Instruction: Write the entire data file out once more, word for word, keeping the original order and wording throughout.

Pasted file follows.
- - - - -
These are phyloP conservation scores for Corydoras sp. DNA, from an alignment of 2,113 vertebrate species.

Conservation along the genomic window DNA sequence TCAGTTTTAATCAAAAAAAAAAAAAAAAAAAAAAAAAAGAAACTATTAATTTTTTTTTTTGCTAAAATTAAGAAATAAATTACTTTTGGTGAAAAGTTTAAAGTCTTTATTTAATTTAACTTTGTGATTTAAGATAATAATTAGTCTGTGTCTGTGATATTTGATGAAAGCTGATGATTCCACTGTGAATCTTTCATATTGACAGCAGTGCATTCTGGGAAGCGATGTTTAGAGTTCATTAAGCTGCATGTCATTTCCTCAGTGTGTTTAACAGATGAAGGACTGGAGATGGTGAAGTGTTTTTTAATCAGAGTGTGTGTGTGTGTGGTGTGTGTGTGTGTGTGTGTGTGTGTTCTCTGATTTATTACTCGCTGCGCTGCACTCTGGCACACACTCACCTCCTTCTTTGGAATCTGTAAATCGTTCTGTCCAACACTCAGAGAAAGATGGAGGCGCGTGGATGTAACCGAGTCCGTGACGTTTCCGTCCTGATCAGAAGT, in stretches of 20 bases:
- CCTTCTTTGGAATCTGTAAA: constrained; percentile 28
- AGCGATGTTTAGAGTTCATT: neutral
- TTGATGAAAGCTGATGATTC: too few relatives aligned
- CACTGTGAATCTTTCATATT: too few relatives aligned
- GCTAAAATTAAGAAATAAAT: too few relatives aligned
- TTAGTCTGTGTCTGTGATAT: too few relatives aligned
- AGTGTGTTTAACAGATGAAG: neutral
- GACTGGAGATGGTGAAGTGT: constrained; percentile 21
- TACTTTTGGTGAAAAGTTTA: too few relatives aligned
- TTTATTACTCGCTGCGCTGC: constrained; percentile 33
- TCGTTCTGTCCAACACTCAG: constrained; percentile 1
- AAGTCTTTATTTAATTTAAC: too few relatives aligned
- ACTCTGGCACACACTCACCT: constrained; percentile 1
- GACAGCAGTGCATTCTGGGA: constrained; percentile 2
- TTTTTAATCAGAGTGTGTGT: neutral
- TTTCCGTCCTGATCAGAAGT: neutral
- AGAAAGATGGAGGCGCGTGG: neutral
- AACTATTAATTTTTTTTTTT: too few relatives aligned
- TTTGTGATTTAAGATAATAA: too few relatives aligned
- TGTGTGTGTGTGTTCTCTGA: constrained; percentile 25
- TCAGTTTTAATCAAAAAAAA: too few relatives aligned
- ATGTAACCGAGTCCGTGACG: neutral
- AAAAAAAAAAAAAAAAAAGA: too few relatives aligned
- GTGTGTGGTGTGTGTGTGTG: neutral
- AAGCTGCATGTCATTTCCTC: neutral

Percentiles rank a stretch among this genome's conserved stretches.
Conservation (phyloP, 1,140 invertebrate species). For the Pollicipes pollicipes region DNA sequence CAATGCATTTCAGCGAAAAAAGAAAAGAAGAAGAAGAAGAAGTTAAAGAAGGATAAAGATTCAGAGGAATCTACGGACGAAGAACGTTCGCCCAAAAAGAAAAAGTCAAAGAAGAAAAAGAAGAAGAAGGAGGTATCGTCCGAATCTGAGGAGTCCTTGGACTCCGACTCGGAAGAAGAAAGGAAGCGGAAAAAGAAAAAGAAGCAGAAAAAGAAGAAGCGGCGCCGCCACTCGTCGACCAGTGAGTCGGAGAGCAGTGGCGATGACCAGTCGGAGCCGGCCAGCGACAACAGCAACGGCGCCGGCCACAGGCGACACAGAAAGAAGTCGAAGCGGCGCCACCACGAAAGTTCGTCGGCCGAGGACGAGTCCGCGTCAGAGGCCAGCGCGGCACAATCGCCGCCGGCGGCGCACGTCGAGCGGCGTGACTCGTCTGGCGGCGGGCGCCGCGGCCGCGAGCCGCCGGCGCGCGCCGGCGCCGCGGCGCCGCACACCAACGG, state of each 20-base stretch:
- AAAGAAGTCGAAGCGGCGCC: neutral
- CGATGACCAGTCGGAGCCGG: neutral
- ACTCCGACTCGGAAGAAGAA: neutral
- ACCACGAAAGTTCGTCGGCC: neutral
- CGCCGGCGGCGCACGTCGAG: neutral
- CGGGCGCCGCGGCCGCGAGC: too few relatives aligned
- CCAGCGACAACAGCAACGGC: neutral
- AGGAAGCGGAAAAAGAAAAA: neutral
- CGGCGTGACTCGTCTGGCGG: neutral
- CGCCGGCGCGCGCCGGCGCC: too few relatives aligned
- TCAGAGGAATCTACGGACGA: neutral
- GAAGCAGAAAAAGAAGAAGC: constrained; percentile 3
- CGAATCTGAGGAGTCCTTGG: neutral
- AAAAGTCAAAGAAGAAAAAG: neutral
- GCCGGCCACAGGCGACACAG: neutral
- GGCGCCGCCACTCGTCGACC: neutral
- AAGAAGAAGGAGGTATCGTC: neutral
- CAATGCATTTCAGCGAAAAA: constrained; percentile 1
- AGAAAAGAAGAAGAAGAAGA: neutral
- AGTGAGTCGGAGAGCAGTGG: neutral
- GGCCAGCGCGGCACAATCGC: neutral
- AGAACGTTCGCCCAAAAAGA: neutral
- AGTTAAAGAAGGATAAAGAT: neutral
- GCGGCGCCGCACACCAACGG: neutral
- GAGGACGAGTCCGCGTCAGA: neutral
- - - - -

These are phyloP conservation scores for Corydoras sp. DNA, from an alignment of 2,113 vertebrate species.

Conservation along the genomic window DNA sequence TCAGTTTTAATCAAAAAAAAAAAAAAAAAAAAAAAAAAGAAACTATTAATTTTTTTTTTTGCTAAAATTAAGAAATAAATTACTTTTGGTGAAAAGTTTAAAGTCTTTATTTAATTTAACTTTGTGATTTAAGATAATAATTAGTCTGTGTCTGTGATATTTGATGAAAGCTGATGATTCCACTGTGAATCTTTCATATTGACAGCAGTGCATTCTGGGAAGCGATGTTTAGAGTTCATTAAGCTGCATGTCATTTCCTCAGTGTGTTTAACAGATGAAGGACTGGAGATGGTGAAGTGTTTTTTAATCAGAGTGTGTGTGTGTGTGGTGTGTGTGTGTGTGTGTGTGTGTGTTCTCTGATTTATTACTCGCTGCGCTGCACTCTGGCACACACTCACCTCCTTCTTTGGAATCTGTAAATCGTTCTGTCCAACACTCAGAGAAAGATGGAGGCGCGTGGATGTAACCGAGTCCGTGACGTTTCCGTCCTGATCAGAAGT, in stretches of 20 bases:
- CCTTCTTTGGAATCTGTAAA: constrained; percentile 28
- AGCGATGTTTAGAGTTCATT: neutral
- TTGATGAAAGCTGATGATTC: too few relatives aligned
- CACTGTGAATCTTTCATATT: too few relatives aligned
- GCTAAAATTAAGAAATAAAT: too few relatives aligned
- TTAGTCTGTGTCTGTGATAT: too few relatives aligned
- AGTGTGTTTAACAGATGAAG: neutral
- GACTGGAGATGGTGAAGTGT: constrained; percentile 21
- TACTTTTGGTGAAAAGTTTA: too few relatives aligned
- TTTATTACTCGCTGCGCTGC: constrained; percentile 33
- TCGTTCTGTCCAACACTCAG: constrained; percentile 1
- AAGTCTTTATTTAATTTAAC: too few relatives aligned
- ACTCTGGCACACACTCACCT: constrained; percentile 1
- GACAGCAGTGCATTCTGGGA: constrained; percentile 2
- TTTTTAATCAGAGTGTGTGT: neutral
- TTTCCGTCCTGATCAGAAGT: neutral
- AGAAAGATGGAGGCGCGTGG: neutral
- AACTATTAATTTTTTTTTTT: too few relatives aligned
- TTTGTGATTTAAGATAATAA: too few relatives aligned
- TGTGTGTGTGTGTTCTCTGA: constrained; percentile 25
- TCAGTTTTAATCAAAAAAAA: too few relatives aligned
- ATGTAACCGAGTCCGTGACG: neutral
- AAAAAAAAAAAAAAAAAAGA: too few relatives aligned
- GTGTGTGGTGTGTGTGTGTG: neutral
- AAGCTGCATGTCATTTCCTC: neutral

Percentiles rank a stretch among this genome's conserved stretches.
Conservation (phyloP, 1,140 invertebrate species). For the Pollicipes pollicipes region DNA sequence CAATGCATTTCAGCGAAAAAAGAAAAGAAGAAGAAGAAGAAGTTAAAGAAGGATAAAGATTCAGAGGAATCTACGGACGAAGAACGTTCGCCCAAAAAGAAAAAGTCAAAGAAGAAAAAGAAGAAGAAGGAGGTATCGTCCGAATCTGAGGAGTCCTTGGACTCCGACTCGGAAGAAGAAAGGAAGCGGAAAAAGAAAAAGAAGCAGAAAAAGAAGAAGCGGCGCCGCCACTCGTCGACCAGTGAGTCGGAGAGCAGTGGCGATGACCAGTCGGAGCCGGCCAGCGACAACAGCAACGGCGCCGGCCACAGGCGACACAGAAAGAAGTCGAAGCGGCGCCACCACGAAAGTTCGTCGGCCGAGGACGAGTCCGCGTCAGAGGCCAGCGCGGCACAATCGCCGCCGGCGGCGCACGTCGAGCGGCGTGACTCGTCTGGCGGCGGGCGCCGCGGCCGCGAGCCGCCGGCGCGCGCCGGCGCCGCGGCGCCGCACACCAACGG, state of each 20-base stretch:
- AAAGAAGTCGAAGCGGCGCC: neutral
- CGATGACCAGTCGGAGCCGG: neutral
- ACTCCGACTCGGAAGAAGAA: neutral
- ACCACGAAAGTTCGTCGGCC: neutral
- CGCCGGCGGCGCACGTCGAG: neutral
- CGGGCGCCGCGGCCGCGAGC: too few relatives aligned
- CCAGCGACAACAGCAACGGC: neutral
- AGGAAGCGGAAAAAGAAAAA: neutral
- CGGCGTGACTCGTCTGGCGG: neutral
- CGCCGGCGCGCGCCGGCGCC: too few relatives aligned
- TCAGAGGAATCTACGGACGA: neutral
- GAAGCAGAAAAAGAAGAAGC: constrained; percentile 3
- CGAATCTGAGGAGTCCTTGG: neutral
- AAAAGTCAAAGAAGAAAAAG: neutral
- GCCGGCCACAGGCGACACAG: neutral
- GGCGCCGCCACTCGTCGACC: neutral
- AAGAAGAAGGAGGTATCGTC: neutral
- CAATGCATTTCAGCGAAAAA: constrained; percentile 1
- AGAAAAGAAGAAGAAGAAGA: neutral
- AGTGAGTCGGAGAGCAGTGG: neutral
- GGCCAGCGCGGCACAATCGC: neutral
- AGAACGTTCGCCCAAAAAGA: neutral
- AGTTAAAGAAGGATAAAGAT: neutral
- GCGGCGCCGCACACCAACGG: neutral
- GAGGACGAGTCCGCGTCAGA: neutral